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Cell Signal. 2011 Jun;23(6):1009-16. doi: 10.1016/j.cellsig.2010.11.018. Epub 2010 Dec 2.

Cyclic AMP-mediated immune regulation--overview of mechanisms of action in T cells.

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The Biotechnology Centre of Oslo and Centre for Molecular Medicine Norway, Nordic EMBL Partnership, University of Oslo, P.O. Box 1125 Blindern, N-0317 Oslo, Norway.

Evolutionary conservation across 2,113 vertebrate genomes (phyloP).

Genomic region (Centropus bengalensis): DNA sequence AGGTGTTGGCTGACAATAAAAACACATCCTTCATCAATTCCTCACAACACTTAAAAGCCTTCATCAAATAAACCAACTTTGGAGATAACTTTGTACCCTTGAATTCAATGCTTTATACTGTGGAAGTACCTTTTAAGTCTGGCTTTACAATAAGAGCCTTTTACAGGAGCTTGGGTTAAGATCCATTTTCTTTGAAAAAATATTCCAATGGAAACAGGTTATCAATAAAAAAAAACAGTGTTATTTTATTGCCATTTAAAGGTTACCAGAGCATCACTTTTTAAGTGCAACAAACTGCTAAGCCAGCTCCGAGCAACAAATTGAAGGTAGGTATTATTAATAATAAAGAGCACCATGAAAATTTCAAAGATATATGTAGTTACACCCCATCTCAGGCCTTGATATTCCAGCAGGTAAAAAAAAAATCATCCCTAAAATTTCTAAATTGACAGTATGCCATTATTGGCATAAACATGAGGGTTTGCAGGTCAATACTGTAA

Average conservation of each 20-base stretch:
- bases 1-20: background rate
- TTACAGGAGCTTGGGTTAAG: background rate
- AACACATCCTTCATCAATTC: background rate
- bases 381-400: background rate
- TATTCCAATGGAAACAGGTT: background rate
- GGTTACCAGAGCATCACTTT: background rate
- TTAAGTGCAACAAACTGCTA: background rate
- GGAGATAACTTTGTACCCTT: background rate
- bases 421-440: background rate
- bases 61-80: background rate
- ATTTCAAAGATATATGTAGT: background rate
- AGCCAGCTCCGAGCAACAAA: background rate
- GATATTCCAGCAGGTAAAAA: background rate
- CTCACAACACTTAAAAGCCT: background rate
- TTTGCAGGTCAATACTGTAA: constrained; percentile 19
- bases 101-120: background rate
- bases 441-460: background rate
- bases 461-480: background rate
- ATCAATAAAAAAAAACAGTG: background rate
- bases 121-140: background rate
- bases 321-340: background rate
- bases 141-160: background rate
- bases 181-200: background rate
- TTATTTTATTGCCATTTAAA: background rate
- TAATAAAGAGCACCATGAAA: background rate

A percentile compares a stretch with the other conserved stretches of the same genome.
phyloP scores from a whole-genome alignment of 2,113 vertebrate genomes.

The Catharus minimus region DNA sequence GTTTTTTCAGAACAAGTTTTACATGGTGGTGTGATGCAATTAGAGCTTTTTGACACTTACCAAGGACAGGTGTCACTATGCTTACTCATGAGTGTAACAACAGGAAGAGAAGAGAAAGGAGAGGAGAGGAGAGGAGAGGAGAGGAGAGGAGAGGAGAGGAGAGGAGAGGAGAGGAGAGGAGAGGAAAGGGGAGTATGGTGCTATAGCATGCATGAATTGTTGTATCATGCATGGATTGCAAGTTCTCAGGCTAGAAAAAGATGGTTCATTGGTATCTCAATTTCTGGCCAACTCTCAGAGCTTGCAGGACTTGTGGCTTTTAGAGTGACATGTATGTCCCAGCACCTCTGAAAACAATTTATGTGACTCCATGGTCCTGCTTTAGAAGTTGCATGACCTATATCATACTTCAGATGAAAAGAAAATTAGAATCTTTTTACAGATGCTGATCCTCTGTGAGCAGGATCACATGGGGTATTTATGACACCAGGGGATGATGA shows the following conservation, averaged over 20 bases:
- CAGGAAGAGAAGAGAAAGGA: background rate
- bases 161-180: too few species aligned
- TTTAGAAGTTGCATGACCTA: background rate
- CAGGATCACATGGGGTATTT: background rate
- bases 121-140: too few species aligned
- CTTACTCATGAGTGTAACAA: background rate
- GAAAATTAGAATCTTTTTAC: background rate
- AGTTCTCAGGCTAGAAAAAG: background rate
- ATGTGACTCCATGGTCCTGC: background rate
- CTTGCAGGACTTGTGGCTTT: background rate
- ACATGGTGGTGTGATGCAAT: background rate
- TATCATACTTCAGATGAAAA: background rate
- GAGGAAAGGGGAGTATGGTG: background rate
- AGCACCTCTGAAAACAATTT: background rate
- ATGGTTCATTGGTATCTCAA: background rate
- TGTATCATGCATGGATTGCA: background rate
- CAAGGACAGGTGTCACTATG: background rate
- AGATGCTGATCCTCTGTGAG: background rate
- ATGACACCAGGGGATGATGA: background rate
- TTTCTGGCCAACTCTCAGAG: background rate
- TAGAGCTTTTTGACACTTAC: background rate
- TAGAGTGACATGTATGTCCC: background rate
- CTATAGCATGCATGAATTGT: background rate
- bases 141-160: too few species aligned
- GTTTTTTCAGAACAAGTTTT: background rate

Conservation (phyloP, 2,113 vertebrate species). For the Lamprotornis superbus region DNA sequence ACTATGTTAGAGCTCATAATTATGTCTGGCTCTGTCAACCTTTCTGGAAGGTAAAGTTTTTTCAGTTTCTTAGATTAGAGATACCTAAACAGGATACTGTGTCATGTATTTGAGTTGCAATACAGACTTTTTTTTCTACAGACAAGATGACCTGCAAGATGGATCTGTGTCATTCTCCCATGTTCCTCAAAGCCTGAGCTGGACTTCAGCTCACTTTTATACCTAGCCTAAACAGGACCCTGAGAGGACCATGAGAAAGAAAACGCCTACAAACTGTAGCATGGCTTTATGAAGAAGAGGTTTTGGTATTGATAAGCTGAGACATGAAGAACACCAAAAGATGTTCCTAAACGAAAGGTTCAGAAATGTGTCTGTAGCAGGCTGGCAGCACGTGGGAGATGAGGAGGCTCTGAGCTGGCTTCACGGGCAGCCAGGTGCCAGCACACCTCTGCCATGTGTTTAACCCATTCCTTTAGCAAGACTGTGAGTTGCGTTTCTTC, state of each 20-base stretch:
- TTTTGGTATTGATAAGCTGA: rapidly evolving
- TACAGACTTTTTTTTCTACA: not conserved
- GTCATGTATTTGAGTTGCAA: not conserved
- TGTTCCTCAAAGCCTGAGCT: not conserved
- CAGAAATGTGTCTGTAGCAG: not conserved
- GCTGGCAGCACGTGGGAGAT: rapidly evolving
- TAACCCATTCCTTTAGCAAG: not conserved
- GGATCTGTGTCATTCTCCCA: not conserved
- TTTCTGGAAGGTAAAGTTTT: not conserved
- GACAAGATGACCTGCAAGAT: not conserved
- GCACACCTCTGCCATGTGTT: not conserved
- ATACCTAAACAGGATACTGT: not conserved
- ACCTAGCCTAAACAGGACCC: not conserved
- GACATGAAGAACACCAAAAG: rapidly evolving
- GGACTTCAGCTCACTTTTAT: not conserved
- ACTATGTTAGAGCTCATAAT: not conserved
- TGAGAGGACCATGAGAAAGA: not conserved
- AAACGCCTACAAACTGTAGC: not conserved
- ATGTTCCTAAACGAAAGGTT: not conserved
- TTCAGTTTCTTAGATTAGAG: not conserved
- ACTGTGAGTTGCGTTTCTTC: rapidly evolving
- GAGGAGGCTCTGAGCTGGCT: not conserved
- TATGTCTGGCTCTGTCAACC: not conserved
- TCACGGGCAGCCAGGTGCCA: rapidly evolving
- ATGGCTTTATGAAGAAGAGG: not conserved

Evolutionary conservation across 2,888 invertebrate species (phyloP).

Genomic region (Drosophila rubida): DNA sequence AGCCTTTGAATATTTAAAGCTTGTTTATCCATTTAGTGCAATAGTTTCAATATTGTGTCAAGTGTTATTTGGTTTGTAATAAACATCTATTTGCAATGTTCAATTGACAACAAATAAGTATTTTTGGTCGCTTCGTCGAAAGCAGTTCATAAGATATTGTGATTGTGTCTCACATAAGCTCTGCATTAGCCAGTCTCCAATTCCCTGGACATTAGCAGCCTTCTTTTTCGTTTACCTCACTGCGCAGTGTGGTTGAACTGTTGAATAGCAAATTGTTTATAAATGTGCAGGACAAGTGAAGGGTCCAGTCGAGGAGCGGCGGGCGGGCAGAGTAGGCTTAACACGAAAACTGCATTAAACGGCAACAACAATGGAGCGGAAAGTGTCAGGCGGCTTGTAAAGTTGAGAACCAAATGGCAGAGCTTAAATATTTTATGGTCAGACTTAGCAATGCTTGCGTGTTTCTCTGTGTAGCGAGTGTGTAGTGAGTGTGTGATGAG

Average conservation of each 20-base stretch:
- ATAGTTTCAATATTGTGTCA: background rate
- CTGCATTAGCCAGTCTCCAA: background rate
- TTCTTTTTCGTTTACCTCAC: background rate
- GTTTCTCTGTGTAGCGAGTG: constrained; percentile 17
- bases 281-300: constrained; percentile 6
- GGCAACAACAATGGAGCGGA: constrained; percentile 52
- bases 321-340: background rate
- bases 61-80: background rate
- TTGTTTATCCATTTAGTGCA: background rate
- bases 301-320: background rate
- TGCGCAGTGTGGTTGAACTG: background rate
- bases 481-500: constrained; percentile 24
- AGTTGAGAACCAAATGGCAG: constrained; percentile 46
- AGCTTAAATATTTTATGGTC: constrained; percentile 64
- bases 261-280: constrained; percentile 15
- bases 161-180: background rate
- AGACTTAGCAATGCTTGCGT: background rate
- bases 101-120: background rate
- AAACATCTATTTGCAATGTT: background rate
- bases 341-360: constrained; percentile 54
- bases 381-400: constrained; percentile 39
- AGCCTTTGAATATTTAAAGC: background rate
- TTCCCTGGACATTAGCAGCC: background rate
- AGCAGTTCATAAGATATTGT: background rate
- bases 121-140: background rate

The canonical second messenger cAMP is well established as a potent negative regulator of T cell immune function. Through protein kinase A (PKA) it regulates T cell function at the level of transcription factors, members of the mitogen-activated protein kinase pathway, phospholipases (PLs), Ras homolog (Rho)A and proteins involved in the control of cell cycle progression. Type I PKA is the predominant PKA isoform in T cells. Furthermore, whereas type II PKA is located at the centrosome, type I PKA is anchored close to the T cell receptor (TCR) in lipid rafts by the Ezrin-ERM-binding phosphoprotein of 50 kDa (EBP50)-phosphoprotein associated with glycosphingolipid-enriched microdomains (PAG) scaffold complex. The most TCR-proximal target for type I PKA is C-terminal Src kinase (Csk), which upon activation by raft recruitment and phosphorylation inhibits the Src family tyrosine kinases Lck and Fyn and thus functions to maintain T cell homeostasis. Recently, induction of cAMP levels in responder T cells has emerged as one of the mechanisms by which regulatory T (T(R)) cells execute their suppressive action. Thus, the cAMP-type I PKA-Csk pathway emerges as a putative target for therapeutic intervention in autoimmune disorders as well as in cancer, where T(R) cell-mediated suppression contributes to suboptimal local immune responses.

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